Sensational Wonder Woman Special #1 – Paula Sevenbergen, Scott Kolins, Stephanie Phillips, Writers; Paul Pelletier/Norm Rapmund, Scott Kolins, Alitha Martinez/Dexter Vines/Vicente Cifuentes, Artists; Adriano Lucas, Wendy Broome/Carrie Strachan, Colorists
Ray – 8.5/10
Ray: While most of the big anthologies for DC heroes usually have between eight and ten stories, this one only has three—elite creators taking their own turn on a stand-alone WW story. So how do these turn out?
First up are Paula Sevenbergen and Paul Pelletier on “Hell Hath No Flurry,” which focuses on Diana facing off against the ruthless Blue Snowman. This frost-themed supervillain likes to unleash chemical snowstorms on cities as a way to lay claim to their father’s past glory as a scientist, and this story does a good job of getting across the scale of the threat. More interesting is the story of Will, a young child who comes dressed as Wonder Woman to his school’s superhero day—and promptly gets bullied and assaulted for dressing as a girl by a pint-sized bully. When their school day is interrupted by the attack, Will finds his inner hero and the bully learns some valuable and hard lessons. While the story is a little routine, the segments with Will and Wonder Woman towards the end—which hint that Will is on a journey of self-discovery—is genuinely touching. I think this story could mean a lot to people.
Scott Kolins, one of the most iconic DC artists of all time, goes solo on “The Thrann of Doom,” a story set on Themyscira during Diana’s return to the island. At least, that’s how it starts—while Diana and Philippus are having a friendly duel, the island’s Oracle has a horrible vision of a dark and nightmarish enemy coming. Doctor Fate soon picks up on the same vision and shows up to recruit Diana to face the threat—which turns out to be a massive kaiju with ties to an ancient peril from space. The story here is a little obscure and there’s a lot of exposition, but what it works at is spectacular visuals. Kolins is one of the best artists in the business, and few people draw monsters like he does. It doesn’t really seem to have any themes in common with the first story, so it’s an odd fit, but I enjoyed it.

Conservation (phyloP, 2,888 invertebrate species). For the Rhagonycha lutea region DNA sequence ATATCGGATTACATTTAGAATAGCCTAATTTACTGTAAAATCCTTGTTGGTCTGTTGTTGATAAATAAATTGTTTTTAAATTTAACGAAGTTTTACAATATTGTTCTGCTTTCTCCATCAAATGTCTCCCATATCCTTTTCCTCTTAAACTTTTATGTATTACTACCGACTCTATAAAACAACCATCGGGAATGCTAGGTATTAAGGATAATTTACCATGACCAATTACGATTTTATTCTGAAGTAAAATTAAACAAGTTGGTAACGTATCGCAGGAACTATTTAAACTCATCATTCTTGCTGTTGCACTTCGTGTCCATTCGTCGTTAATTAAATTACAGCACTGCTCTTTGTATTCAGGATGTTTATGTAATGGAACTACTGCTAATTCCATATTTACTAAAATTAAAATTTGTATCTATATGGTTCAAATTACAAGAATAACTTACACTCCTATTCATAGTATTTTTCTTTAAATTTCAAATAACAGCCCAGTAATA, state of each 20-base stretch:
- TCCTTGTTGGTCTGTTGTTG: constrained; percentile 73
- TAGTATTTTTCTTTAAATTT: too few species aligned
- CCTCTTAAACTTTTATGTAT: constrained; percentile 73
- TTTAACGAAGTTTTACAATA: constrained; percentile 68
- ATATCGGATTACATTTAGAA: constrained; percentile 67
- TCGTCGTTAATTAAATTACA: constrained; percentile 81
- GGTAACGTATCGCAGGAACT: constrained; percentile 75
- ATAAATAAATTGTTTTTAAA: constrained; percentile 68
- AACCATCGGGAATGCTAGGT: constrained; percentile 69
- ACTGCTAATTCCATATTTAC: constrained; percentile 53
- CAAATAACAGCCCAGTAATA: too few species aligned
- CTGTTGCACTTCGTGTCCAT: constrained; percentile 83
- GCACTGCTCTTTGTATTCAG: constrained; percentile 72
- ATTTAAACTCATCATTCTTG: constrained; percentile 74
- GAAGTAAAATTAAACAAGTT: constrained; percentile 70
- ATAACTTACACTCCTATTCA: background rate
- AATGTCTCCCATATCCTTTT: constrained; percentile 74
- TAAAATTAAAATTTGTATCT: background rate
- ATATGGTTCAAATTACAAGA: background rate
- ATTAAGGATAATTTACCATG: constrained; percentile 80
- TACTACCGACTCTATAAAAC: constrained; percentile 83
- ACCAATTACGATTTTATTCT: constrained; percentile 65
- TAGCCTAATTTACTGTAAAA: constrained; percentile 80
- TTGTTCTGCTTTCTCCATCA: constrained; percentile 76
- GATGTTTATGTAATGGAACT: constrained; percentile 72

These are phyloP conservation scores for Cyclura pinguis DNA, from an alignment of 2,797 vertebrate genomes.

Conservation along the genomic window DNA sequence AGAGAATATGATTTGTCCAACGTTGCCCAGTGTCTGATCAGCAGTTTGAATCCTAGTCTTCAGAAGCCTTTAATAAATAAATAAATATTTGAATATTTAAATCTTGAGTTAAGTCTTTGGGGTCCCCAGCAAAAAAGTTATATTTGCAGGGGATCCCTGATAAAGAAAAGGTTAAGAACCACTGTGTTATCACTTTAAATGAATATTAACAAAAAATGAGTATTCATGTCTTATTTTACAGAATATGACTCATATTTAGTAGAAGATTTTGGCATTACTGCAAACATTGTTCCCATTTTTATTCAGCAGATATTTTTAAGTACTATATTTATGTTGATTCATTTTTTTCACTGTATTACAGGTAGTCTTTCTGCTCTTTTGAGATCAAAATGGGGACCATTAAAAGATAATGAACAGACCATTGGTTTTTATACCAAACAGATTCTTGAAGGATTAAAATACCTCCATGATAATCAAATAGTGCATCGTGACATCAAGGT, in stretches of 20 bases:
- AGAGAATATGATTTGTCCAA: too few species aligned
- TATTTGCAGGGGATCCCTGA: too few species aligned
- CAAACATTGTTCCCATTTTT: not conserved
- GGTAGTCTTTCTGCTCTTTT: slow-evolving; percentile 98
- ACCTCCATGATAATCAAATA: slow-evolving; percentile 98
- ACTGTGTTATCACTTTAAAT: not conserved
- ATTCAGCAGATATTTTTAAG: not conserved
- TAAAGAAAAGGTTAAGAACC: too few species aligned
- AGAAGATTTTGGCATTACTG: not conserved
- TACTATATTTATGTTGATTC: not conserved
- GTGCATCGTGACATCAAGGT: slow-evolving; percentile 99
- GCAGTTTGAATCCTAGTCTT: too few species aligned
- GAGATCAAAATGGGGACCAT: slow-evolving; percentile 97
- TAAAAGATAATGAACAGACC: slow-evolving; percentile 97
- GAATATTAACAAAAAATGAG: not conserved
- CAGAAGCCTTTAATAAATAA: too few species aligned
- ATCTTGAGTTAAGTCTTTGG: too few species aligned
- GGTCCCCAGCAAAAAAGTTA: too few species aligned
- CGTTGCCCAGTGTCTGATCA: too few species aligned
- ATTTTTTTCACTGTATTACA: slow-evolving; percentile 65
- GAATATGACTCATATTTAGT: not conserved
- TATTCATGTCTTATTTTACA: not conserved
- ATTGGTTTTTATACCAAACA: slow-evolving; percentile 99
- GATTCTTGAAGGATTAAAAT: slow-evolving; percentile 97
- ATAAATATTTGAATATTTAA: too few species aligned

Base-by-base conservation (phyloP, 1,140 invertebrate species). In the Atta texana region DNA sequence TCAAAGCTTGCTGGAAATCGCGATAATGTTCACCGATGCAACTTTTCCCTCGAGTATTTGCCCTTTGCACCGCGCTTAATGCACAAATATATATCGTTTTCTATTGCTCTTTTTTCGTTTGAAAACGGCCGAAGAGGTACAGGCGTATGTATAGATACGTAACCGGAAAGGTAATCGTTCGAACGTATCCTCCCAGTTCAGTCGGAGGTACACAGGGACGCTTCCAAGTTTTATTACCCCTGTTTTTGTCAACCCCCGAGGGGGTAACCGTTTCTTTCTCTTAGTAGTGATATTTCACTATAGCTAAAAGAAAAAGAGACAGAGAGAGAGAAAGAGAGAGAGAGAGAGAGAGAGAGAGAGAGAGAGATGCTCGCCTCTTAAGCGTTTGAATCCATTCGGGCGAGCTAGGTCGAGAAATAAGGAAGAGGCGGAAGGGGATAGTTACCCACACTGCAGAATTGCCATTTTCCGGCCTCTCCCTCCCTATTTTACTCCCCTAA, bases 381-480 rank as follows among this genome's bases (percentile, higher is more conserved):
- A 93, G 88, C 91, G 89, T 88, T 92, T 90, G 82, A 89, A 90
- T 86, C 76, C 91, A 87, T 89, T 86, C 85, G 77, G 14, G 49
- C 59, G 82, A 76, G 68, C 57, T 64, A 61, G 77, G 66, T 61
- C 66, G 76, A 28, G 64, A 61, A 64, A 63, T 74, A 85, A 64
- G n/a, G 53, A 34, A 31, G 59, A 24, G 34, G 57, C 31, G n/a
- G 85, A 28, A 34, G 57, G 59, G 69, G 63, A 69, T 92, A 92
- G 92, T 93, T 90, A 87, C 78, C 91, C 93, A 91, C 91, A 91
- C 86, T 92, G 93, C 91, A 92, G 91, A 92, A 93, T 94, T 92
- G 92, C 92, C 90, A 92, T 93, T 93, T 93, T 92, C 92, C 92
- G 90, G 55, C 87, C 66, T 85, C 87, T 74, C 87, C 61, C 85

Finally, we’ve got a double-sized story by Stephanie Phillips and Alitha Martinez in “Swapped.” Two high school girls, Devyn and Abi, are on a school trip to the Hall of Justice when Wonder Woman crashes through the roof in battle with Circe. Magic ensues, and the next thing anyone knows, shy teenager Devyn finds herself body-swapped with Diana. With the more enthusiastic Abi (who looks distractingly like Cassie Sandsmark) and the powerless Diana supporting her, Devyn has to undertake a crash course in being Wonder Woman to defeat Circe and get their bodies back. While Devyn finds her inner hero a little too easily, Diana proceeds to bumble her way through high school (including a hilarious segment involving a high-intensity game of dodgeball). It’s all very inspired by Freaky Friday, but Phillips is clearly having a lot of fun writing it. It’s easily the best of the three stories, and I kind of hope these two girls show up again.
Overall, all three stories are quality, but the book gets better as it moves along.
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GeekDad received this comic for review purposes.